Recently “Beautiful Boy” recounted the long, unhappy history of a father trying to help his drug-addicted son. By contrast “Ben Is Back” covers a much shorter period of time—little more than a day—but Peter Hedges’ film also focuses on how a parent deals with a child who may be a hopeless addict.
In this case, however, the parent is the boy’s mother, Holly Burns (Julia Roberts). Just as she’s preparing Christmas for her family—her second husband Neal Beeby (Courtney B. Vance), her daughter by her first marriage Ivy (Kathryn Newton) and Lacey and Liam (Mia Fowler and Jakari Fraser), her kids with Neal—there shows up unexpectedly on her doorstep her son Ben (Lucas Hedges, writer-director Peter’s son).
Ben has been in drug rehab for seventy-seven days, and claims to have been given permission to go home for the holiday. His arrival turns the household upside-down. Neal and Ivy are deeply suspicious—Ben’s earlier visits home have ended disastrously—but Holly is determined to give him a chance to prove himself, though with severe restrictions. He can stay one day, provided that he take a drug test and is never out of her sight. He readily agrees.
But ghosts of times past have a habit of reappearing. The simple act of getting ornaments from the attic reminds the family that it’s where Ben used to hide his stash. A visit to the mall involves a meeting with one of Ben’s old comrades, as well as one with an Alzheimer’s-afflicted doctor (Jack Davidson) whom Holly blames for getting her son hooked on painkillers. The trip is so unnerving that Ben feels the need to immediately attend a narcotics anonymous meeting, where he speaks about his experiences—perhaps honestly, perhaps not—while bumping into a girl (Alexandra Park) whom he tries to help, or maybe uses for his own ends.
That’s one of the continuous points the picture makes—that however sincere about going straight he might claim to be, Ben cannot really be trusted. He admits what Neal and Ivy are quick to say—that he could very well be lying through his teeth. Even Holly knows that all too well.
Still, despite the bumps the family is getting by until they attend the Christmas pageant at church. There they encounter Beth (Rachel Bay Jones), the mother of Ben’s onetime girlfriend, who overdosed after he’d gotten her hooked. And when they get home they find the house broken into and ransacked, and the family dog gone. Ben immediately realizes that it’s the work of somebody holding a grudge from the time he was dealing, and he and Holly go into the night to track down the culprit and retrieve the animal.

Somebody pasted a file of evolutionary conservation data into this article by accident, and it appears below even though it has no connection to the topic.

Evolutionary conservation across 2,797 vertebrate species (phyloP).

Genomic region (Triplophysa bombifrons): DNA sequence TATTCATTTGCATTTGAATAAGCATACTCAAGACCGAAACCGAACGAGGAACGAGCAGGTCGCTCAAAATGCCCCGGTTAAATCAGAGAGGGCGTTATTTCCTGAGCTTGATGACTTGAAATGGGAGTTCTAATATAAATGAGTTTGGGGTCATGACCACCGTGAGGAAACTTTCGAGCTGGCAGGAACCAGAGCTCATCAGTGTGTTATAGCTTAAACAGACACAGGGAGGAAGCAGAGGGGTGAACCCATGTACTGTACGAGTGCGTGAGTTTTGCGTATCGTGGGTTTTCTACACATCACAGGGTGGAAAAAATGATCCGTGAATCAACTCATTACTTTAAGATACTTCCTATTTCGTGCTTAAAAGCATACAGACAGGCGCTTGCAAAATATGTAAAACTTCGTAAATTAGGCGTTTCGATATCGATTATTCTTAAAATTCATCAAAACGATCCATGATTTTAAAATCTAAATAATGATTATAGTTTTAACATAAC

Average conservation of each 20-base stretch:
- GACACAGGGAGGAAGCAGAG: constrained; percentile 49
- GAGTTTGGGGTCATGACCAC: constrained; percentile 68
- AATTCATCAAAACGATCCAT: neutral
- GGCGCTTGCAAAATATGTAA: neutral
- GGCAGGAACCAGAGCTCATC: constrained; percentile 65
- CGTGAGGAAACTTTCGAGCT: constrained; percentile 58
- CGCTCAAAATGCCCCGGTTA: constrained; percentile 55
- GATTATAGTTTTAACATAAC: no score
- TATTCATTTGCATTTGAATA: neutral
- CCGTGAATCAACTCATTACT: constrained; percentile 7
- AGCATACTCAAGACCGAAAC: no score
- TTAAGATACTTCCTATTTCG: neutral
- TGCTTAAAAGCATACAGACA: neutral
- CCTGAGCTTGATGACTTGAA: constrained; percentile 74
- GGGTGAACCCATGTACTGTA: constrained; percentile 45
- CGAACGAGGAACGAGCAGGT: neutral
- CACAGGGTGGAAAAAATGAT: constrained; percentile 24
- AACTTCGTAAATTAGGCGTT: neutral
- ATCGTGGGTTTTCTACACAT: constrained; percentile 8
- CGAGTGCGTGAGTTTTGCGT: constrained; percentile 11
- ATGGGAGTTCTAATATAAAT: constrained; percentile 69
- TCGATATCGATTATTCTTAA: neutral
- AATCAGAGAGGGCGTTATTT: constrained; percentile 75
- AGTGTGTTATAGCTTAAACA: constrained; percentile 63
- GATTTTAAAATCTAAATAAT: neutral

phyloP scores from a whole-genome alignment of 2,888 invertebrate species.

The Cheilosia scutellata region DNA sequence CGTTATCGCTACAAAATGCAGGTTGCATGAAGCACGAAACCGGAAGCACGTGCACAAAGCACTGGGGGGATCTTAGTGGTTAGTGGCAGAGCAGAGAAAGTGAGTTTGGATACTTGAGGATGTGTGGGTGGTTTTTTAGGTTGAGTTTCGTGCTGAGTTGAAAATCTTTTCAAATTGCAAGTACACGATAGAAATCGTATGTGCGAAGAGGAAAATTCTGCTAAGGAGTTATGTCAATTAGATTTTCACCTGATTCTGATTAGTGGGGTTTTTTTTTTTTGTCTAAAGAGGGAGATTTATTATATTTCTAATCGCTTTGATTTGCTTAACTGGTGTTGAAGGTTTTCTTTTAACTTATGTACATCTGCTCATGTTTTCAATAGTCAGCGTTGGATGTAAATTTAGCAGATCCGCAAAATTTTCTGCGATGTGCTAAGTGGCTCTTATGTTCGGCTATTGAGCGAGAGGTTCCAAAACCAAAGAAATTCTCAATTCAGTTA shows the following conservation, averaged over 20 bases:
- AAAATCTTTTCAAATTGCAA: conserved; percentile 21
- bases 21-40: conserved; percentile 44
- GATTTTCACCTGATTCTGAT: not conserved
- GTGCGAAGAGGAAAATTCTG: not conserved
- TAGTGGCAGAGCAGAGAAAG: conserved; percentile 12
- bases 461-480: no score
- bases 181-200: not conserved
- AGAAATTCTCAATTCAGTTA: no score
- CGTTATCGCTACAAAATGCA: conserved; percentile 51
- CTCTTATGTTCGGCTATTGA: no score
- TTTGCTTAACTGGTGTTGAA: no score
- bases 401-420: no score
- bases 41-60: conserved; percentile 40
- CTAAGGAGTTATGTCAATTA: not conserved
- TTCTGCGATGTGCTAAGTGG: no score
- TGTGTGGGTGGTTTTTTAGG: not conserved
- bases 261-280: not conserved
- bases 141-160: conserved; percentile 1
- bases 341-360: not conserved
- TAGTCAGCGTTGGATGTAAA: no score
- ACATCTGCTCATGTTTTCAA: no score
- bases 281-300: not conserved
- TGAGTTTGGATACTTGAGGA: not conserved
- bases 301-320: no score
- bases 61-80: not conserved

What follows will involve a meeting with Spider (David Zaldivar), one of Ben’s still strung-out friends now on the street, and his old boss Clayton (Michael Esper), who feels that Ben still owes him—as well as a further meeting with Beth. Things grow darker and darker as mother and son get separated and it’s unclear whether Ben will be able to stay the course and survive the night. True to life, the picture doesn’t offer a pat, easy resolution.
It does, however, afford strong performances down the line. Roberts has never been better; in her hands Holly is a gaunt, emotionally shattered woman, desperate to save her son but distraught over the fact that he might be a lost cause already. Hedges matches her, managing to convey both Ben’s shiftiness and his vulnerability, while Vance and Newton convincingly capture the doubts Neal and Ivy have about the likelihood that he’s relapse. The supporting cast is fine across the board, with Jones especially effective as a mother who despite her loss can still feel Holly’s pain, and Zaldivar etching a shattering portrait of a lost soul. On the technical side, Hedges, production designer Ford Wheeler and cinematographer Stuart Dryburgh give the film an appropriately raw, often ugly look, and editor Ian Blume helps to bring nervous energy to the visuals, especially in the hectic final reel.
Though set at Christmas, “Ben Is Back” is hardly standard holiday fare; you leave it emotionally shaken rather than stirred to express the joy of the season. It’s a harrowing trip to the dark side of middle-class American society, offering a compelling depiction of the terrible cost drug addiction claims not only on its immediate victims but their families as well, with excellent performances.